To protect consumers and prevent miscommunication, producers have to comply with Regulation no 725 administered under the Agricultural Product Standards Act, Act No 119 of 1990 if they want to sell eggs in South Africa. This means:
Eggs of different sizes may not be packed together in the same container.
Eggs of different sizes may not be packed together in the same container and they should be displayed separately when sold loose. The following weights are used:
- A Super Jumbo egg should weigh more than 72 g
- A Jumbo egg more than 66 g
- An Extra Large egg more than 59 g
- A Large egg more than 51 g
- A Medium egg more than 43 g
- A Small egg more than 33 g
- Mixed sizes should weigh more than 33 g and should be clearly marked as mixed sizes even when sold separately to prevent confusion
Eggs with different grades may not be packed together in the same container and they should be displayed separately when sold loose. Eggs that do not complying with grade 1, 2, or 3 may not be sold in South Africa.
Grade 1/Grade A
The egg white should be thick and the egg should have a round, well centred yolk. The air cell should be small, to a maximum depth of 6 mm, and moves less than 6 mm in any direction when the egg is tilted in a vertical direction. The egg should be free from meat spots and the shell should be clean, not cracked and strong. The eggs whites should have a huagh value of at least 55 units. (This measurement looks at the protein quality of an egg, based on the height of its egg white. Fresh and higher quality eggs have thicker whites than poorer quality eggs.)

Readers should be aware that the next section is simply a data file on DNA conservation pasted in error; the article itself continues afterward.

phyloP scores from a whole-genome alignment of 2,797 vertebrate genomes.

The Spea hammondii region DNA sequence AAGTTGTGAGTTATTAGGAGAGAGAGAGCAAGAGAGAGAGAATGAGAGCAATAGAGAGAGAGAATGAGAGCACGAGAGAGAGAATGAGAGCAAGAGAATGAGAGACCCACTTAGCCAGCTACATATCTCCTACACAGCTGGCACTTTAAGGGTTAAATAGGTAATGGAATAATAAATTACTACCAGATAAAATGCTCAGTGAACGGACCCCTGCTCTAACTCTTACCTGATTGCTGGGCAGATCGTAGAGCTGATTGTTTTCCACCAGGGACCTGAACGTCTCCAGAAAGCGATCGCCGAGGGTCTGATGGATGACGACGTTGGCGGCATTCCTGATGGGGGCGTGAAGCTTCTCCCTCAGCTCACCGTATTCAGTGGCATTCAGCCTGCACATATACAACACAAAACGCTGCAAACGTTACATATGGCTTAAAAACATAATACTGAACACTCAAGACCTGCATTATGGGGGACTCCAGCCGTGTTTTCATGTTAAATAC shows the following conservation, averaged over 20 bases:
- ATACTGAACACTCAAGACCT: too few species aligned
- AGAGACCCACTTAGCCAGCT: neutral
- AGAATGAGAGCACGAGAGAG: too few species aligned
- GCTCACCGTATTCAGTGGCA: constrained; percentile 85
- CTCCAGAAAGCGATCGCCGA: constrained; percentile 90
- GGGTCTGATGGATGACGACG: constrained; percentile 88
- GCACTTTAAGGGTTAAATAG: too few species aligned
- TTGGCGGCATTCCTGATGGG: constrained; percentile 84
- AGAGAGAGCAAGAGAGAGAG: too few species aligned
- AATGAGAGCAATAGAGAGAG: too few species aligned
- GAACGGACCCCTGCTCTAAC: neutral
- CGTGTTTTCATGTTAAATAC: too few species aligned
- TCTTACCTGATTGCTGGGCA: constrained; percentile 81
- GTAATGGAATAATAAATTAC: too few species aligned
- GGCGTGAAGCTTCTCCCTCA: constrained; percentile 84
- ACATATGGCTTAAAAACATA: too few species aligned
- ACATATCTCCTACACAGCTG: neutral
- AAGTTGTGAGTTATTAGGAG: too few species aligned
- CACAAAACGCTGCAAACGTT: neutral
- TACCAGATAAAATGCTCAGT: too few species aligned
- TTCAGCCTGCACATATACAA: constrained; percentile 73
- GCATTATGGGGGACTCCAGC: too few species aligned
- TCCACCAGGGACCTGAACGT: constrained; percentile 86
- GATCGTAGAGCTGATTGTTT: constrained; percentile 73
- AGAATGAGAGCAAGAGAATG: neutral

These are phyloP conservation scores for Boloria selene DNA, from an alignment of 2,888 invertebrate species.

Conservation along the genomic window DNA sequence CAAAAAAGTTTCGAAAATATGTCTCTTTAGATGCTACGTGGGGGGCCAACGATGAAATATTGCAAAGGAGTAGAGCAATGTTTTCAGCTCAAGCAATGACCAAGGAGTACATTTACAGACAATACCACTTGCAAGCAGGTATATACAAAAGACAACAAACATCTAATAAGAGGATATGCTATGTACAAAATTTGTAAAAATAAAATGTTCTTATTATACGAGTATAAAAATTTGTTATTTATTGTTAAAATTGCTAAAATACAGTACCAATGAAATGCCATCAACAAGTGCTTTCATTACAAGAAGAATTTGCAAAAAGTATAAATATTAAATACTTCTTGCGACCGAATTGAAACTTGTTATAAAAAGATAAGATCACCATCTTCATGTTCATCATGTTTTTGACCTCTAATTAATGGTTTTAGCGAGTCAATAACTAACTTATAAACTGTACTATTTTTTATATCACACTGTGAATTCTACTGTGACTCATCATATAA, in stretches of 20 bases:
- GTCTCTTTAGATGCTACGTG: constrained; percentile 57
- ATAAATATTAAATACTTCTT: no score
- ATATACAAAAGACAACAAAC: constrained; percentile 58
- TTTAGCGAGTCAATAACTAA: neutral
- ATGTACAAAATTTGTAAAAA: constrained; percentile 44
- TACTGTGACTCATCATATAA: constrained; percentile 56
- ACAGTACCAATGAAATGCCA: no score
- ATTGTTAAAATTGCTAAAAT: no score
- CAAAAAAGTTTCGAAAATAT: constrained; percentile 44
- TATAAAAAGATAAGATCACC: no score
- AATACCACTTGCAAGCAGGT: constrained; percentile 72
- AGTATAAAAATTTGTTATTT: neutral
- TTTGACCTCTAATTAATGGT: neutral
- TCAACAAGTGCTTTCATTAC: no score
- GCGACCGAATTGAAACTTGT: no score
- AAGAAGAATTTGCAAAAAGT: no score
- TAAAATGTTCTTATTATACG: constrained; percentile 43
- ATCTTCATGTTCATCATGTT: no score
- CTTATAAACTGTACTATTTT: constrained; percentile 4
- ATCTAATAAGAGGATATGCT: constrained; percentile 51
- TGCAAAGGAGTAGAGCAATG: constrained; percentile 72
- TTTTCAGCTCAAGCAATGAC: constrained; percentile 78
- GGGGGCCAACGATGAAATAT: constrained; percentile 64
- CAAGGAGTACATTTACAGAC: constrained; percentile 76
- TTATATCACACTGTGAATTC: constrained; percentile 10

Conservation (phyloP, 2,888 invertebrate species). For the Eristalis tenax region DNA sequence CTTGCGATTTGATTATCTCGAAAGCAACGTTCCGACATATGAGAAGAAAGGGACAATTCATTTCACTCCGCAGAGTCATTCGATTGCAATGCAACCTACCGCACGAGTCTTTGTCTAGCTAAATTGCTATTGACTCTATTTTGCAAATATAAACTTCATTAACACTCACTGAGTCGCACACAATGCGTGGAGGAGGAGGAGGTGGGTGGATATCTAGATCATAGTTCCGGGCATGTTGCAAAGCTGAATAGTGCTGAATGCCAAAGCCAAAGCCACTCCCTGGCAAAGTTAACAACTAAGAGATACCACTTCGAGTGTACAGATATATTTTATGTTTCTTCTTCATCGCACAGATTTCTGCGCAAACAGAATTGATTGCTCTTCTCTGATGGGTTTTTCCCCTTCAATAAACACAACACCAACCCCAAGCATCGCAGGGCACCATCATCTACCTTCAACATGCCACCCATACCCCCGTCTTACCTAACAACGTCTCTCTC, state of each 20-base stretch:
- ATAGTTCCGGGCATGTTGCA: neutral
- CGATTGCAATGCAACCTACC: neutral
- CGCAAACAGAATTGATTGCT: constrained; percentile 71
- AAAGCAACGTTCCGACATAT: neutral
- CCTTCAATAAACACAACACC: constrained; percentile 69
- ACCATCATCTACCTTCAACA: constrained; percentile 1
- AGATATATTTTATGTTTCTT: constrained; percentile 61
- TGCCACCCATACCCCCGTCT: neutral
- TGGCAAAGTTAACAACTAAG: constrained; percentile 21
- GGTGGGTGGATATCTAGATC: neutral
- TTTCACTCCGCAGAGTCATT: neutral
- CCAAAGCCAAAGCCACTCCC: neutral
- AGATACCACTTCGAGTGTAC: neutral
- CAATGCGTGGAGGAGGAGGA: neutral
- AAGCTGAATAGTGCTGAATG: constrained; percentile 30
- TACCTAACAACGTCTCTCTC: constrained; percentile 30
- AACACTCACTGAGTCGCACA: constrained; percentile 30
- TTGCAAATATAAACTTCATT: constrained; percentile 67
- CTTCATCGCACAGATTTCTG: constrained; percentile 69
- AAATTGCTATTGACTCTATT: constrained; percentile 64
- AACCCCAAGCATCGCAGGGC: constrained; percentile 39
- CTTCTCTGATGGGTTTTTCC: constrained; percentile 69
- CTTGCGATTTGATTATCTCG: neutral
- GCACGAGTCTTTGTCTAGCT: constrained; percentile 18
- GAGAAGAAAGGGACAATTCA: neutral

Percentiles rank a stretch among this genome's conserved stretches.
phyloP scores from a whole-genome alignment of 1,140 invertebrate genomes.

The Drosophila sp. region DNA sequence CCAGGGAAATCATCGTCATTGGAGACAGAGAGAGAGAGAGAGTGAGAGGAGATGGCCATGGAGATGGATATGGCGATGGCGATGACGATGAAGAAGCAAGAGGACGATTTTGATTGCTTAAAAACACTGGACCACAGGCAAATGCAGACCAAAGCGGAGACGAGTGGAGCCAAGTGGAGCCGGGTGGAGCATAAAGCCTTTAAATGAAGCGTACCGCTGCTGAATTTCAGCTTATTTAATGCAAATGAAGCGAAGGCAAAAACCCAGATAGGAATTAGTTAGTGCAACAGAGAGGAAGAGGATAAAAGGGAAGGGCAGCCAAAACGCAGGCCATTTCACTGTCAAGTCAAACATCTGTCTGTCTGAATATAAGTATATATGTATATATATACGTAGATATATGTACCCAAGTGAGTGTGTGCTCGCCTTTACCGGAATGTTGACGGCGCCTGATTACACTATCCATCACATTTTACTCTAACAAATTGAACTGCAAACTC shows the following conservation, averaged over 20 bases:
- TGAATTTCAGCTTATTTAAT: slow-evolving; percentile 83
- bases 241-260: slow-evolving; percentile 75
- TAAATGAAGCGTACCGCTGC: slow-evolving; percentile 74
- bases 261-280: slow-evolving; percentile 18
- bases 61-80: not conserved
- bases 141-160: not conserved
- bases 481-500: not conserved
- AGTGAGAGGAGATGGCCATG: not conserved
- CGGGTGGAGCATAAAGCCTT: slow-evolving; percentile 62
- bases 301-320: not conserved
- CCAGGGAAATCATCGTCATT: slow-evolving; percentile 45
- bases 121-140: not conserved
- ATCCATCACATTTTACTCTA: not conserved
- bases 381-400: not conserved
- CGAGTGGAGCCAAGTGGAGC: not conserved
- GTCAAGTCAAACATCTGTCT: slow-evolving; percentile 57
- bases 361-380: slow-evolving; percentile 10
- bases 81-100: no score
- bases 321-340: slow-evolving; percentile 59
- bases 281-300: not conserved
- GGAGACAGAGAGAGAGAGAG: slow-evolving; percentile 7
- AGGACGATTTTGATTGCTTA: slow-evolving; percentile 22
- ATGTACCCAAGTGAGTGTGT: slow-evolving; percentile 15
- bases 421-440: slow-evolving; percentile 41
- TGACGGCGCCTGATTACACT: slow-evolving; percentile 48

Grade 2/Grade B
Very few of these eggs are sold at retail stores. The yolk is slightly flattened and the white thinner than the whites of eggs qualifying for Grade 1. The air cell has a maximum depth of 9 mm and moves less than 12 mm in any direction when the egg is tilted. The shell is not cracked, may have a rough texture and may be slightly soiled or stained. The egg whites should have a haugh value of at least 35 units.
Grade 3/Grade C
These are not sold in retail stores. The yolk is flattened and may be oblong in shape, while the white is thin and watery. The shell may be cracked and or stained.
Packaging and Marking
The packaging should be labelled.
Egg packaging should not give off any taste or odour. It should be strong, unbroken and close properly to protect the eggs during normal handling and transportation. It should not absorb excessive moisture during cooling and it should be cleaned properly and previous labels should be removed, if the container is being recycled for use.
Suitable packaging includes simple baskets for short distance transportation and egg collection, filler trays and polystyrene packages. Free-range eggs, barn eggs and pasteurised eggs need to comply with stipulated regulations to be labelled as such. The following information should be on the label:
- The name of the product
- The name of the company (trade name)
- Details of the packer
- The best before date
- The number of eggs
- Trade Metrology
- Country of Origin
By Glenneis Kriel